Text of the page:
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"As long as human rights are violated, there can be no foundation for peace. How can peace grow where speaking the truth is itself a crime?"

The Triumph of Tibetan Buddhism

July 12, 2010

On the Dalai Lama's 75th birthday, Tibetan
Buddhism continues to spread, despite myth-making and scandals
Mary Finnigan
Guardian (UK)
July 6, 2010

In the spring of 1970 I was granted an interview
with His Holiness the Dalai Lama at his residence
in Mcleod Ganj in the Indian Himalayas. He was 35
at the time and had not yet visited the West. He
greeted me with a huge smile and warm handshake ­
forestalling my attempt at traditional Tibetan prostrations.

In the conversation that followed, he seemed
almost naively keen to hear about my life, my
interests and why I had decided to study Tibetan
Buddhism in India and Nepal. He was enthusiastic,
bordering on boisterous and showed no sign of the
gravitas that developed later ­ when he matured
into his present status as an elder statesman and
custodian of the moral high ground.

I fell under the spell of his charm at my first
and later meetings and became a pioneer member of
the Dalai Lama fan club. I was also inspired by
the lamas I met in Kathmandu and the ones who
welcomed me into the fold in McLeod Ganj.

Accounts of the magic and mystery of pre-Chinese
Tibet by authors like Alexandra David Neel, Lama
Govinda and W.Y Evans Wentz were essential
reading on the 60s and 70s hippie trail and I was
one of many travellers from the developed world
who were enchanted by stories about the
yogi-lamas. We learned that they could walk at
superhuman speeds over huge distances, for
example, or survive at sub-zero temperatures by
generating inner heat or at the moment of death,
direct their consciousness out through the fontanelle.

We learned about the wonders of Tibetan culture
-- the songs, poetry and exquisite visual art --
all of it rooted in an ancient Buddhist
tradition. We studied the scriptures, the history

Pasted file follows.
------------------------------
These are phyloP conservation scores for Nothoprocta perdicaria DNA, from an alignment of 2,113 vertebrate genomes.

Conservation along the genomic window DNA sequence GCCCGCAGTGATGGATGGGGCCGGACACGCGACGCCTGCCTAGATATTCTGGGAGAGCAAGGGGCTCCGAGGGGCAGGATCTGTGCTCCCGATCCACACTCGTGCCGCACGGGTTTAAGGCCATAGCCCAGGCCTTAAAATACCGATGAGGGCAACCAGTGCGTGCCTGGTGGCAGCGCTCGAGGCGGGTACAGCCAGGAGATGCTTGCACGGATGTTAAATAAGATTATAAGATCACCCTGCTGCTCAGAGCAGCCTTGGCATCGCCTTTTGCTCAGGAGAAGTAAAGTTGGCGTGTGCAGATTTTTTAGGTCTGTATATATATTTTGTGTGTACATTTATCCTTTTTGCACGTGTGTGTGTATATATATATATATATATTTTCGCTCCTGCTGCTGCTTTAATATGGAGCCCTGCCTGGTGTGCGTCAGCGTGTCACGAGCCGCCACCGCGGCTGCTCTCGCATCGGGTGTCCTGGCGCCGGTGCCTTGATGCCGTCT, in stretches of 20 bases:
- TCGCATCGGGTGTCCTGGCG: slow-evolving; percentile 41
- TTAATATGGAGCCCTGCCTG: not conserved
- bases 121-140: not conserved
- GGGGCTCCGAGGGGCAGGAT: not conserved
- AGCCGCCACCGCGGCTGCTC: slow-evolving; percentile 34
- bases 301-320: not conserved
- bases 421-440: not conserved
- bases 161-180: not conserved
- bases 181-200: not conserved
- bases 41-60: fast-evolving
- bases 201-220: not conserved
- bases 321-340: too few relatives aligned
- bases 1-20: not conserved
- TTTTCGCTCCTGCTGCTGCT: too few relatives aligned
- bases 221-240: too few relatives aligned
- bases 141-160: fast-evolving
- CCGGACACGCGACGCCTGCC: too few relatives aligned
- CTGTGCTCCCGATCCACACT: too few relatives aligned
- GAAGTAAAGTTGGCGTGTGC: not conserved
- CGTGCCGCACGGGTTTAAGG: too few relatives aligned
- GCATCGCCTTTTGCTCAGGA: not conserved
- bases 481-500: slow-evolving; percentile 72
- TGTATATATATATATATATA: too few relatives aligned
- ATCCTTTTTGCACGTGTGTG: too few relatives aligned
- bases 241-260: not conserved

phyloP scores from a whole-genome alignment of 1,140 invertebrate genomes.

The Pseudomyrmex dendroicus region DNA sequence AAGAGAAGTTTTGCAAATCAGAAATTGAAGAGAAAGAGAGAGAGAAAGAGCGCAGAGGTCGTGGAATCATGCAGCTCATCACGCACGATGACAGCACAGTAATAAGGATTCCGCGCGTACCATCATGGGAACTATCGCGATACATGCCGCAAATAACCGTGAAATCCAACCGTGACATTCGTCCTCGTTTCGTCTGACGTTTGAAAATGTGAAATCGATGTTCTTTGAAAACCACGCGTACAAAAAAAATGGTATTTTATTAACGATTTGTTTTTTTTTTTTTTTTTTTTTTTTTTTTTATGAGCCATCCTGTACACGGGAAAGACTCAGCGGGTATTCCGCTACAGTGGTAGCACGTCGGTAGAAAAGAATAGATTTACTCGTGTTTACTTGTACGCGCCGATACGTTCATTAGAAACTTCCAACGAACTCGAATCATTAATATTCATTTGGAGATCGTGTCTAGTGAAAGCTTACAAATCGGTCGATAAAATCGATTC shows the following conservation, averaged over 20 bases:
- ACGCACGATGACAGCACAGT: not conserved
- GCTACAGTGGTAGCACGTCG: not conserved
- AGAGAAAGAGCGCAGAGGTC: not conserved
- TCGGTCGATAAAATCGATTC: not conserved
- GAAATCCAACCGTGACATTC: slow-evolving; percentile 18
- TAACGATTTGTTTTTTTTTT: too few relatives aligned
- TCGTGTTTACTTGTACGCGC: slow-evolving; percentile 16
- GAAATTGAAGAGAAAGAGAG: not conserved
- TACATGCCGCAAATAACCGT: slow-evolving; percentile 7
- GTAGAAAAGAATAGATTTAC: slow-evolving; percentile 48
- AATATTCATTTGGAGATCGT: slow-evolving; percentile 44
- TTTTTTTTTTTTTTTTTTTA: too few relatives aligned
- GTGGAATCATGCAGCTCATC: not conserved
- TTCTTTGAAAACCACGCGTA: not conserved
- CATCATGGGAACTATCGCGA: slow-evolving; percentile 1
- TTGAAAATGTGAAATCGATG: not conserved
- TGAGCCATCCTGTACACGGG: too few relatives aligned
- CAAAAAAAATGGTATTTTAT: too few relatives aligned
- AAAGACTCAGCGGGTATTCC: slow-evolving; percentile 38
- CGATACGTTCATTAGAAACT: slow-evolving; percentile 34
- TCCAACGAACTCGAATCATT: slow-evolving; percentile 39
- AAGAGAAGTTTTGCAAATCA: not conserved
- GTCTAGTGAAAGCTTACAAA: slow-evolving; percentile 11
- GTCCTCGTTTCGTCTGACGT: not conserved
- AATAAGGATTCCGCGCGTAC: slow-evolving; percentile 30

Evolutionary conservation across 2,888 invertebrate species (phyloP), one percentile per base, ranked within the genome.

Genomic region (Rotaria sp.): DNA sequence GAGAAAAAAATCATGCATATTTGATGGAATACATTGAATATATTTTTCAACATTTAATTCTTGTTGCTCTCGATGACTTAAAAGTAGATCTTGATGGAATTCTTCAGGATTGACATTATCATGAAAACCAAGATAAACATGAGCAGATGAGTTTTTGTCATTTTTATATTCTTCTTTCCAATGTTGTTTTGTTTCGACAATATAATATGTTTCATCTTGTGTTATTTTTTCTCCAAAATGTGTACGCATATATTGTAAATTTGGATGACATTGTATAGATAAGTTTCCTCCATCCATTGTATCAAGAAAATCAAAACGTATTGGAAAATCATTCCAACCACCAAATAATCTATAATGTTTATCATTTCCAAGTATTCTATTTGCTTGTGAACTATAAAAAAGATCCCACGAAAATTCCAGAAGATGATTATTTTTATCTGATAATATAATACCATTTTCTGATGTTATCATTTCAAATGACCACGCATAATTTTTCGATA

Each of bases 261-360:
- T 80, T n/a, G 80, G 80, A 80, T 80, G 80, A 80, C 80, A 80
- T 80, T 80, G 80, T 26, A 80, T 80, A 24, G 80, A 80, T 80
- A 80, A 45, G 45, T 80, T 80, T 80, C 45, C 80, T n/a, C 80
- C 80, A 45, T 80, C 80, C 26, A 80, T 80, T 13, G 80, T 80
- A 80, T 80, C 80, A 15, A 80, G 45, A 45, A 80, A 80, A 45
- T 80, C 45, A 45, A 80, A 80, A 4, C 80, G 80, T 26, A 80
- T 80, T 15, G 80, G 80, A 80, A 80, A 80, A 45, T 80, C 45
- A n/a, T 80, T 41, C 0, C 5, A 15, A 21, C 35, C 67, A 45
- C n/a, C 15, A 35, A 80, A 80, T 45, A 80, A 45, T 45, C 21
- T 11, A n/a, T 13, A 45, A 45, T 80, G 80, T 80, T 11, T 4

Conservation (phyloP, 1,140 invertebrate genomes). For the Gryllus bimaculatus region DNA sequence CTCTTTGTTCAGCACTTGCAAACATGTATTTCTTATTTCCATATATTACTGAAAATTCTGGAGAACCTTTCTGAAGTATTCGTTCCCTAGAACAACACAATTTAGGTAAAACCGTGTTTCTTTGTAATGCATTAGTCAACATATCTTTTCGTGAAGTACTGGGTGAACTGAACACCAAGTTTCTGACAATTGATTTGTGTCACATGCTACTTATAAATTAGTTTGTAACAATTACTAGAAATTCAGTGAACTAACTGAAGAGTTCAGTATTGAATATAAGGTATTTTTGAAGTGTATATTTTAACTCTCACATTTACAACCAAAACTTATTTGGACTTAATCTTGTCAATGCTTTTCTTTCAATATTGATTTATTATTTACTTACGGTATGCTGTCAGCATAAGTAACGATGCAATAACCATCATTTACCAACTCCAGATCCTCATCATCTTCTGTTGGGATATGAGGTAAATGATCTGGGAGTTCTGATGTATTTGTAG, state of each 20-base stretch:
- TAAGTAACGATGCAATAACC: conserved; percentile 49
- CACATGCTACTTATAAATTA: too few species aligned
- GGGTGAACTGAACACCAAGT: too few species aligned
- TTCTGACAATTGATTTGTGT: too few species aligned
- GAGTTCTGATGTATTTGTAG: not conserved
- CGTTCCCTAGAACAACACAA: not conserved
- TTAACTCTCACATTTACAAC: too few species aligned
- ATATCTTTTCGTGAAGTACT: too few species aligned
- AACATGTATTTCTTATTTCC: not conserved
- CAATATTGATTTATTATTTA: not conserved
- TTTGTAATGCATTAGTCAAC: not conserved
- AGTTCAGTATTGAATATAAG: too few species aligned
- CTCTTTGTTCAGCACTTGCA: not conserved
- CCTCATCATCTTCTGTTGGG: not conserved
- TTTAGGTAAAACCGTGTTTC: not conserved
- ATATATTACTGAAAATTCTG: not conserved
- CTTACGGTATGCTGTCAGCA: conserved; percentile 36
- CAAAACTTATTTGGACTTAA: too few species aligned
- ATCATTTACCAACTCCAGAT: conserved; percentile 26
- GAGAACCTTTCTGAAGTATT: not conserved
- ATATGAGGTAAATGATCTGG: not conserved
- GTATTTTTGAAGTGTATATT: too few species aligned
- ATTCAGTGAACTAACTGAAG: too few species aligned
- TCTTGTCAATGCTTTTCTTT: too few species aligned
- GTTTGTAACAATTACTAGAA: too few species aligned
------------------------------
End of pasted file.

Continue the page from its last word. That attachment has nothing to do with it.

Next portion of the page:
books and the lives of the great sages. We
realised that an entire society was organised to
enable as many people as possible to live as dedicated spiritual practitioners.

We took the stories home with us and told them to
our friends, relatives -- anyone who would
listen. Tibetan whispers spread across the globe.
In San Francisco, Sydney, Auckland and all over
Europe, small pockets of interest in all things
Tibetan started to extend into the wider
population. People set up Tibetan centres and
invited lamas to come to live and teach in them.

In parallel with a fascination with the myths and
legends of old Tibet, I was learning, very
slowly, to meditate. Samye Ling, in the Scottish
borders, was the first Tibetan meditation centre
in the West and for several years I spent my free
time there ­ commuting by overnight train from
London to Lockerbie. It was hard work.

I soon discovered that Tibetan Buddhism is not
all deities floating on lotus blossoms, tinkling
bells and cedarwood incense. On the meditation
cushion, I endured knee agony, extreme boredom
and oscillations between elation and despair
until I finally understood why Buddhism is known
as a "science of the mind." As my struggles gave
way to what the lama Trungpa Rinpoche describes
as "cool boredom" ­ the depth and breadth of
Tibetan Buddhist experience opened up for me and
practice became a firm commitment.

In the early 1970s there were roughly a dozen
Tibetan meditation centres worldwide. Today there
is hardly a city or a medium-size town in the
developed world that does not have at least one.
A Google search on Tibetan Buddhism shows
1,600,000 results. This popularity pivots partly
on show business chic, with outspoken enthusiasm
from celebrities like Richard Gere, Harrison
Ford, John Cleese and Joanna Lumley. It also
resides in the saintly image of the Dalai Lama
and his steadfast refusal to endorse violence
against the Chinese occupation of his homeland.
But I believe the primary factor is that most
Tibetan lamas are very good at teaching meditation.

The bubble burst in 1994 when the lama Sogyal
Rinpoche was sued for sexual harassment by an
American woman known as Janice Doe. The lawsuit
was settled out of court, but it triggered an
avalanche of revelations on the internet about
sexual and financial misconduct by Tibetan lamas.
Some of them were lunatic fringe, but many were
intelligent, reflective and soberly factual.

I followed these developments with a growing
sense of disillusionment. My Shangri-La version
of old Tibet crumbled with the realisation that
alongside the focus on spirituality, the Tibetan
social order was top-down hierarchical,
xenophobic, feudal and in many instances ruthless
and cruel. The present Dalai Lama is the 14th in
a line of reincarnations. Several of his
predecessors were murdered while still young, by
regents determined to hang on to power. It also
became clear to me that the lamas I respected as
Buddhist teachers were medieval in their attitudes towards women.

So has this awareness of the dark side driven me
away from Tibetan Buddhism? I went through a
period of doubt and re-appraisal, took up Hatha
Yoga and became an enthusiastic practitioner. But
I see no contradiction between Buddhism and
acknowledgement of an imperfect world ­ so I now
benefit from two effective mind-body disciplines.

I wish The Dalai Lama many more years of healthy
life. He has acquired unique status on the world
stage as the man who loves everyone ­ and many
people nowadays accept that the joy on his face
originates from a genuinely open heart.

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